Archive for May, 2013

BATGIRL by Terry Moore

Terry, you are a fucking God.  Nobody draws as well as you.



doctor octopus meets aunt may

The first time Otto Octavius met Aunt May, it was to rent a room.

Later, of course, she’d move in with him as a maid.  Eventually, he’d try to marry the cougar.

Also in these issues: The first appearance of Captain Stacy, beginning one of the most complex relationships in comics.  Batman and Commissioner Gordon, at the time, were basically sources/working buddies.  But in Spider-Man, Peter dates Gwen, Spidey works with Gwen’s father, Peter has to constantly wonder if either/both his gal and his pal are hip to his secrets…

Very good stuff.  No wonder people hail these issues as some of the best comics of the silver age.



Matt searches for Karen, who left him because he couldn’t stop being Daredevil. What a tremendously cool comics. I’ve read the early issues of just about every Marvel book, and I’m pretty sure this the first example of such an artistic layout: Using the body as the panel separator, the obvious Christ pose…Brilliant.


AMAZING SPIDER-MAN #50: Spider-Man No More
An instant classic. Lots of folks think it was Ditko, but this was all Jazzy John Romita.  The “Spider-Man quits” idea was a great one in this issue, but it was so popular that it became a trope.  Every three or four issues the cover would blare “Spidey Quits!” or “Spidey chickens out!” or some variation thereof.

It did get a little tiring.
amazing spider-man #51
This is also the first time Spider-Man put his hands on The Kingpin.  Kingpin started as kind of a gimmicky foe–with a gas-blowing tie pin and silly purple pinstriped pants with a white blazer.  Apparently, he couldn’t even afford a matching three-piece suit.

But the 1st appearance of The Kingpin1st appearance of The Kingpin was in issue #50, the famous “Spider-Man no more” issue.  Of course, we saw his back.  And that’s really the essence of the character–he doesn’t even need to turn to face people, ’cause he’s so damn badass.

These issue mark the first appearances of JJJ’s editor in chief, Robbie Robertson, although he’s just an unnamed black dude who smokes a pipe instead of a cigar.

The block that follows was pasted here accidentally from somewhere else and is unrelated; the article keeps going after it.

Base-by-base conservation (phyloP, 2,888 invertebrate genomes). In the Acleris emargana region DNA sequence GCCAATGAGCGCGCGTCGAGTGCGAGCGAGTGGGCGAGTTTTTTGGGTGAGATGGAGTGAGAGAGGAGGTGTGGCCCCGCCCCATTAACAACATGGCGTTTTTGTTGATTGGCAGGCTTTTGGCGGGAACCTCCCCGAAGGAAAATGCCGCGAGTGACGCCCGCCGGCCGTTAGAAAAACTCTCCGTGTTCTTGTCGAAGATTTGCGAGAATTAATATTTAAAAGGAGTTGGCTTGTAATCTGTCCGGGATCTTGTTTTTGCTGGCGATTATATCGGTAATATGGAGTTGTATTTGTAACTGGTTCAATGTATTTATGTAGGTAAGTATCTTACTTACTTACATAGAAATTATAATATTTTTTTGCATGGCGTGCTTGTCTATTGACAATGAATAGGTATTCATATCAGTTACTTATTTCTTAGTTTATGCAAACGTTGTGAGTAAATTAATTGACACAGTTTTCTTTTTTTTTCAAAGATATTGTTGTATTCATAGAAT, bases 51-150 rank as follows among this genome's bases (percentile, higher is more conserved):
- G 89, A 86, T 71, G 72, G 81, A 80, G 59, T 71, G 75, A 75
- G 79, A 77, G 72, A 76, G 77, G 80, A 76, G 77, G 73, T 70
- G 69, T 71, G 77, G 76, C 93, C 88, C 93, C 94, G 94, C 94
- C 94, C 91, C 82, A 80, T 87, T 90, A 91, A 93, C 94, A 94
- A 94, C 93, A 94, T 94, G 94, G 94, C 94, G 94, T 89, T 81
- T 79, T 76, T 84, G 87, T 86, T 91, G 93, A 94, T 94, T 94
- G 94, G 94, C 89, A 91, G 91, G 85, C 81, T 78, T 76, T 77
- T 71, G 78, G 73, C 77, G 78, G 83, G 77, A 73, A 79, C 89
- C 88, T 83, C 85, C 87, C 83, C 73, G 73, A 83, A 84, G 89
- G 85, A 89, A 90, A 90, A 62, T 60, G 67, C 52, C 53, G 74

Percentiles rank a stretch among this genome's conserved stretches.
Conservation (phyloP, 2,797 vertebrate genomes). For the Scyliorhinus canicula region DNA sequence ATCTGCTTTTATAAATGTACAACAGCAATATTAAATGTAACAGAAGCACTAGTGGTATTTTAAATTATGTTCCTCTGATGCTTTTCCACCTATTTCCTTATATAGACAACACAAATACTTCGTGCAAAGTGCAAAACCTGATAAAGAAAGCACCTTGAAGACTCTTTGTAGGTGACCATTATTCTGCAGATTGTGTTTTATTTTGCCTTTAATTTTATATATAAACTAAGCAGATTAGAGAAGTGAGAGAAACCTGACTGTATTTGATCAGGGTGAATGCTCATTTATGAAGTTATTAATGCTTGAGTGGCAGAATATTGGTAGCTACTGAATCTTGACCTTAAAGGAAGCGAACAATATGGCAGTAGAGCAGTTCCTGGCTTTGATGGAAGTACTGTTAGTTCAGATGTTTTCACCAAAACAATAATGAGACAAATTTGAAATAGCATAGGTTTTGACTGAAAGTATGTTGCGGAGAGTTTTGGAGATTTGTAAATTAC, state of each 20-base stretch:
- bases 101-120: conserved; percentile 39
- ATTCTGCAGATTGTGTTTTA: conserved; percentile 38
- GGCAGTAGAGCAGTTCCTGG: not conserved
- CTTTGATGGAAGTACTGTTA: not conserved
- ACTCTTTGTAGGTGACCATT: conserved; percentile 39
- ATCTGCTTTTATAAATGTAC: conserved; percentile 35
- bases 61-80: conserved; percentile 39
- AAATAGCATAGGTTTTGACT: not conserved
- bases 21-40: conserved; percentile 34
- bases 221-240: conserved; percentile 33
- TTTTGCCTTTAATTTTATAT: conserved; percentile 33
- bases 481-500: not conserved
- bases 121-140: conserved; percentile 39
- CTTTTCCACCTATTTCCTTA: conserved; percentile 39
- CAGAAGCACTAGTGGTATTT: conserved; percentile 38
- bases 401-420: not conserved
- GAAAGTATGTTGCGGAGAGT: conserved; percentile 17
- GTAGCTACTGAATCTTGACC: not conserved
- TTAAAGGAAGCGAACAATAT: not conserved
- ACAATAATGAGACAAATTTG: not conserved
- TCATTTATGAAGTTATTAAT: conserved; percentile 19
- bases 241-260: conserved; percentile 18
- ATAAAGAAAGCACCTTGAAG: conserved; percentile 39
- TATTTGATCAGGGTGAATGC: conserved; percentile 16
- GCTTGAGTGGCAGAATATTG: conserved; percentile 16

NORTHLANDERS: 5 Panels from a Great Comic


Northlanders by Brian Wood ran under the Vertigo imprint for 50 issues. It was a collection of stories, some single-issue, some multi-issue, all of which took place during the Viking Age. Wood took pains to be historically accurate, and his writing is excellent, but some of the best surprises come from the various artists associated with the series. In issue #1, Davide Gianfelice captured the desolate Orkney Islands off of Northern Scotland, with a splash page that introduced readers to what would be a very different kind of comic.

In a very different kind of story, “Lindisframe,” Wood explored the effects of a colonizing religion…


In another arc, he looked at life through the eyes of an old Viking warrior–with a story reminiscent of Frank Miller’s Dark Knight.


And in my personal favorite arc, tells a Viking CSI story.  With art by Ryan Kelly, Northlanders #11-16, “The Cross + The Hammer” (collected in volume 2 of the trade), is somewhat like John Ford’s classic, “The Searchers.”  Much like John Wayne from that film, an older hunter stalks a noble savage through the wilderness and gets into the very mind of his prey.


That’s from issue #12, but the story gets grittier and digs deeper with each issue until at the end, which you’ll see coming but won’t want to, we get a conclusion as thoughtful and complex as any you’ll find in a “real” book.

And much of the series is, of course, about man versus nature:


I can’t recommend this book enough–with art by the likes of Becky Cloonan, Leandro Fernández, Matthew Woodson, Fiona Staples, and many others, it’s exactly the kind of well-crafted comic we should all expect from the man behind The Massive and DMZ.

spider-man live tv show


deadpool star wars r2d2

NICK FURY by Lee Weeks

nick fury lee weeks


amazing spider-man 48

Meet the new Vulture.  Younger than the old Vulture.


daredevil vs nighthawk

This is a very interesting issue.  Nighthawk is an alternate Marvel Universe version of The Batman, created as part of the JLA spoof-team, Squadron Supreme.  In this issue, DD is searching the city for Karen Page and he comes across a movie theater, noting that criminals shouldn’t prey on people coming out of movie theaters.  Which is, of course, Batman’s origin.

Then he meets Nighthawk and there’s all kinds of fights.

Good stuff.

The Speech Bubble

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Cool stuff on the web is often SILLY and ABSURD.


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(Harsh Language Encouraged)

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